mid wide vs wide snowboard

Mid Wide vs Wide Snowboards – The Width Dilemma!

by Ben

When it comes to snowboards, finding the right width is crucial.

Unfortunately, this is not always as easy as it sounds!

If you’re stuck between mid wide vs wide snowboards, this article is for you! 

Keep reading…

The Short Answer

Mid-wide and wide snowboards are designed for riders with larger boot sizes. Mid-wides suit slightly larger boots (US 9-11), reducing toe and heel drag for better control. Wide boards are for larger boots (US 10.5+), preventing boot-to-snow contact and ensuring a smooth ride. Both perform well in powder but require more force to turn due to their width.

Pro Tip: Find your ideal snowboard width with our snowboard width calculator.

Comparison Table

Mid-Wide Snowboard Wide Snowboard
255-259mm 260+ mm
Designed for riders with boot sizes 9.5-11.5 Specifically designed for riders with boot sizes over 10.5
Offers a balance between maneuverability and stability. Provides better control and prevents boot drag. Provides maximum stability. Reduces the risk of toe or heel drag.
Suitable for all-mountain and freestyle riding styles. Best suited for riders with larger boot sizes. Also great for freeride, powder, and carving.
May sacrifice some agility and responsiveness compared to regular boards. May not be as suitable for riders with smaller boots. Can feel less maneuverable. Requires more effort to initiate turns, especially for riders with small-average boot sizes. May not be ideal for park and freestyle riding.

Mid-Wide Vs Wide Snowboard Measurements

Mens

Width (mm)Men’s Boot Size (US)
Mid-wide255-2599.5-11.5
Wide260+10.5+

Womens

Board Waist Width (mm)Boot Size (US)
Mid-wide to Wide251-26010+

Mid Wide Vs Wide Snowboards

Mid-Wide Snowboards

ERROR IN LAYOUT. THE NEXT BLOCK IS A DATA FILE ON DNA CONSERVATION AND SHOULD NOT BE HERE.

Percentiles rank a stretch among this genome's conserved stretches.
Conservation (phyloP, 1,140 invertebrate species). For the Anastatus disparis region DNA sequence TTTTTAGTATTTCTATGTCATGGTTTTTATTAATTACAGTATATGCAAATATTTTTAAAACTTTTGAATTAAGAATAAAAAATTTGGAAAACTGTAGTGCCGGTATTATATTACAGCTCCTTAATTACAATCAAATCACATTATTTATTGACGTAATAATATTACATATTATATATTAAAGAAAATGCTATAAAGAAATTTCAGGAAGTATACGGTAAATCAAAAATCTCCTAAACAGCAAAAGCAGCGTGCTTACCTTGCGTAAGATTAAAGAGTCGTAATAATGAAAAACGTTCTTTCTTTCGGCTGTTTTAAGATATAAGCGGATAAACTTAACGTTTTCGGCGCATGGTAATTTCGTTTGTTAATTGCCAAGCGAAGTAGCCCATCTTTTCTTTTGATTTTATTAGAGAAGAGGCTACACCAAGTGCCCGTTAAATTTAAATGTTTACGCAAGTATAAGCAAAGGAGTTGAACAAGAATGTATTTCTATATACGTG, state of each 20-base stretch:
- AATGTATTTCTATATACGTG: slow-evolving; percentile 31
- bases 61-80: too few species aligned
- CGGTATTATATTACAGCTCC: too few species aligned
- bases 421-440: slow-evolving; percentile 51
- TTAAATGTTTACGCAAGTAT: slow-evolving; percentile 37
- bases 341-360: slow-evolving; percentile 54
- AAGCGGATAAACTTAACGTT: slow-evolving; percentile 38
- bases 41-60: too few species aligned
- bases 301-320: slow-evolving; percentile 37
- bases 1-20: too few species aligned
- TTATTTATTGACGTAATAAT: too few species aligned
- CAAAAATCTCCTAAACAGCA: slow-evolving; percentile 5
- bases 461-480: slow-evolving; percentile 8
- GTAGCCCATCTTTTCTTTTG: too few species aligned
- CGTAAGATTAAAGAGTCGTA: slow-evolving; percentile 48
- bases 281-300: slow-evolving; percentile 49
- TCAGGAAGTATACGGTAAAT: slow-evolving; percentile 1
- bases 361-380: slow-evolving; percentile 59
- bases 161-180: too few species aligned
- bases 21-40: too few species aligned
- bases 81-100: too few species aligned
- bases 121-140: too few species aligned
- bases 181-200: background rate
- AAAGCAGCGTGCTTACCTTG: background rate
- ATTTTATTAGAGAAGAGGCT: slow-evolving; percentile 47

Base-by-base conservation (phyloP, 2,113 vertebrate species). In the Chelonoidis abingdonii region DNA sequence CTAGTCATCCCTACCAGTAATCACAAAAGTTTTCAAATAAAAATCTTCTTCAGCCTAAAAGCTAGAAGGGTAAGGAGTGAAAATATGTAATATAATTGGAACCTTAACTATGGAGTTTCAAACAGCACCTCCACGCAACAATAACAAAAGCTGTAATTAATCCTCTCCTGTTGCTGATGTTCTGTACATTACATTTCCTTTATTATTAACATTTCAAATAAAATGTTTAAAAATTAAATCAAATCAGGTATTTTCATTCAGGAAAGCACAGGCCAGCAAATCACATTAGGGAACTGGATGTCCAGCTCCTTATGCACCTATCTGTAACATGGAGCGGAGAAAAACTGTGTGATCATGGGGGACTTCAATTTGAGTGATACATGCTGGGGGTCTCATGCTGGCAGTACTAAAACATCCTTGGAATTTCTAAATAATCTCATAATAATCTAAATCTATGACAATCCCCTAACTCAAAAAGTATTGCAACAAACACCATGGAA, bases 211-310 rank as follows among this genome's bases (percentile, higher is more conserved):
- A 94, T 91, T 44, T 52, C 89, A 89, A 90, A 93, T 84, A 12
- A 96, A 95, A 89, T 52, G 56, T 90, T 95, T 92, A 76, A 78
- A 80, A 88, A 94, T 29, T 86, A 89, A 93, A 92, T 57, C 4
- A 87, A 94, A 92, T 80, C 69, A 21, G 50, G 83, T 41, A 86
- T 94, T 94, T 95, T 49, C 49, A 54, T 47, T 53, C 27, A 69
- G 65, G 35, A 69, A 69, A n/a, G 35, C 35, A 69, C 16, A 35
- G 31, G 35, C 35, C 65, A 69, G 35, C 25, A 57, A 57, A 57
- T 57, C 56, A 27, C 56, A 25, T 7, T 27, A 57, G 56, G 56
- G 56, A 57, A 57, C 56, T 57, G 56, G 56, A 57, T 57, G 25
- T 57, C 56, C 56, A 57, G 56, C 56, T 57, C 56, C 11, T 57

Mid-wide snowboards falls between a regular-width and a wide snowboard. They offer a slightly wider waist width compared to a standard board, but not as wide as a dedicated wide snowboard.

A mid-wide board therefore strikes a balance between accommodating larger boot sizes and maintaining maneuverability.

For riders who have slightly larger feet (typically around size 10 or 11) a midwide snowboard can be a great option.

They provide enough extra width to prevent toe and heel drag, allowing for stability and control during turns.

The mid-wide design also suits riders who have a more aggressive riding style and want to carve as low to the ground as possible. They also provide a solid platform for powder and landing tricks.

Wide Snowboards

Wide snowboards, on the other hand, are specifically designed for riders with larger boot sizes, typically size 11 and above. These boards have a significantly wider waist width compared to regular or midwide snowboards, ensuring there’s no risk of drag or overhang.

This does mean they’re slower edge-to-edge however. 

You can read more about wide snowboards here. 

The Benefits of Mid-Wide Snowboards

  • Eliminate Toe Drag – a little extra width might be the difference between a pristine toe-side turn and a spectacular wipe-out. 
  • Perfect Sizing – in a world without midwide boards,  riders with slightly larger feet were forced to ride excessively wide boards. Mid-wide boards fill the gap in the market for riders with shoe sizes 10 to 11.5. 

Choosing The Right Width For You

Ultimately, the decision between a midwide and a wide snowboard depends on your specific preferences. Here’s a few factors to consider:

  1. Boot Size: 
    The most important factor. If you’re a size 11.5 or above, stick with a wide board. If you’re a 9.5-11 then a mid-wide snowboard might be the right balance of width – without sacrificing maneuverability. 

  2. Riding Style:
    If you enjoy aggressive carving, freeriding, or deep powder, a wide snowboard can offer the stability and floatation you need. If you’re more focused on park tricks and quick maneuvering, a mid-wide snowboard might be a better fit (if your shoe size allows). 

  3. Snowboard Boot Brand:
    Certain brands (like Burton) use reduced footprint technology to shrink the outer-sole. Size 11 boots from Burton can actually be smaller than Size 10 boots in bulkier brands like Thirty-Two

Remember, it’s always a good idea to try out different snowboards before you buy. Demo days or rental options can provide valuable hands-on experience. Try both midwide and wide boards to get a feel for which suits you best.

Conclusion

Both mid-wide and wide snowboards have their merits. They each cater to different foot sizes, preferences and riding styles.

Try out different options. Go with the width that offers the ideal blend of comfort, control, and unimpaired carving ability. 

Whatever you do, don’t force yourself to ride a board that’s too narrow for you. I tried this last season and had some pretty impressive wipeouts!

Happy riding!

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